Warning: SPOILERS ahead for Fantastic Beasts and Where to Find Them

Fantastic Beasts and Where to Find Them might have been billed as a movie in which Newt Scamander hurriedly tries to recapture the magical creatures that have escaped his enchanted suitcase, but the movie actually has a much darker and far more intriguing subplot, which sets up the franchise for its five-movie arc. The dark wizard Grindelwald is already rising to power across Europe, and is considered to be a global threat. Taking on the form of Percival Graves, head of Magical Law Enforcement at MACUSA, Grindelwald tries to harness the power of an obscurial to further his work, only he makes the mistake of assuming that Credence Barebone cannot be the one who has the dark power wrestling inside of him.

When Credence unleashes that power, massive destruction is caused across New York city – in full view of the No-Maj community, who are already seeking death to all witches and wizards because of their magical ways. Of course, as the movie draws to a close and Grindelwald is taken into custody, Newt Scamander uses his Thunderbird to obliviate the memories of all New York No-Maj’s, but Fantastic Beasts still throws up some very interesting discussion points about security, freedom, and the themes of prejudice, war, and power that we are dealing with across the globe today.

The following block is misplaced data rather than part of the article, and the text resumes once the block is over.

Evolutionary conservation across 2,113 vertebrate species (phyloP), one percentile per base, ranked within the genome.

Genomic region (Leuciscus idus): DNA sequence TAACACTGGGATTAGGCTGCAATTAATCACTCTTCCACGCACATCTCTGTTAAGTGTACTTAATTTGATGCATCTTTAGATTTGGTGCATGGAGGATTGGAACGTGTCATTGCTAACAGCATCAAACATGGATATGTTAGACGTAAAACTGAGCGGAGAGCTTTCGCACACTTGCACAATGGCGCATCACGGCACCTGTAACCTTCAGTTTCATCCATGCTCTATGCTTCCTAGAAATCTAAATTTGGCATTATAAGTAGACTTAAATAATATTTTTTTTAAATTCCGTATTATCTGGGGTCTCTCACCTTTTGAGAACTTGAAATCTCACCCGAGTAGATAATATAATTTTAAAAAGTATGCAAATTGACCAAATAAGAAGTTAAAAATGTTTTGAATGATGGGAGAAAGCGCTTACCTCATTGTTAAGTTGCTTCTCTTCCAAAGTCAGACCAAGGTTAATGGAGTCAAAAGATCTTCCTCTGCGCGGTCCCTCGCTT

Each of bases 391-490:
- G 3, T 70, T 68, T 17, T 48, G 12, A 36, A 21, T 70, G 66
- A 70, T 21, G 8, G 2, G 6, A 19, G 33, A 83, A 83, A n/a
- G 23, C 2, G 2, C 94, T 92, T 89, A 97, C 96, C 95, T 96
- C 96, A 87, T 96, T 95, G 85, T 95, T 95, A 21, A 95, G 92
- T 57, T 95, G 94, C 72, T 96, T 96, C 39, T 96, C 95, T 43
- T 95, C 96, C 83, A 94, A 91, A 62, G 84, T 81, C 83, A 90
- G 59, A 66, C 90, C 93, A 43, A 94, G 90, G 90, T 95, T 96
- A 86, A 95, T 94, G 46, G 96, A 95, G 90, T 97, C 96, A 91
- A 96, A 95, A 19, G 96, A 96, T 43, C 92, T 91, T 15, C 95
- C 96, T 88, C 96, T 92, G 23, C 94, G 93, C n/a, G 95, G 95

When Rowling was busy writing the script for Fantastic Beasts, there was no way she could have foreseen the current climate we are all living in, but nevertheless, the movie seems especially poignant right now. Fear of persecution is rife across the world and, in America especially, this is pitted against people’s fear of the unknown. The parallels are almost too easy to draw. In Fantastic Beasts, the magical community are living in constant fear of being discovered. They have no real freedom or sense of security, because the No-Maj community are trying to seek them out in order that they might be destroyed.

Queenie Goldstein Alison Sudol Jacob Kowalski Dan Fogler Fantastic Beasts and Where to Find Them What Fantastic Beasts Says About Security, Freedom & the Other

Queenie Goldstein (Alison Sudol) and Jacob Kowalski (Dan Fogler) in Fantastic Beasts


The No-Maj’s, of course, are afraid. Magic scares them, and much like the Salem Witch Trials the first time around, they just want rid of the problem in order that they might feel secure. The fear of the unknown leads them to act in truly abhorrent ways, like Mary Lou Barebone who takes children from their magical parents and then abuses them while they are in her care. It’s no wonder Credence cannot control his magic; he’s torn between the desperate need to keep it hidden in order to save his own life, and a desire to learn more about his abilities.

Crowds assemble in New York to listen to Mary Lou’s rhetoric because she’s tapping into their fear, building on it, and using it for her unpleasant cause. Her claims – that the magical community are trying to wage war against No-Maj’s – create bad feeling and paranoia on both sides. As with any war, be it political or otherwise, the voice of the few does not always echo the sentiments of the many – as is evidenced by Jacob and Queenie’s fascination with, and attraction to one another. Relations between No-Maj’s and wizards (even friendship) are strictly forbidden, and a romantic relationship between the two would be viewed as a catastrophic breech of security… on both sides.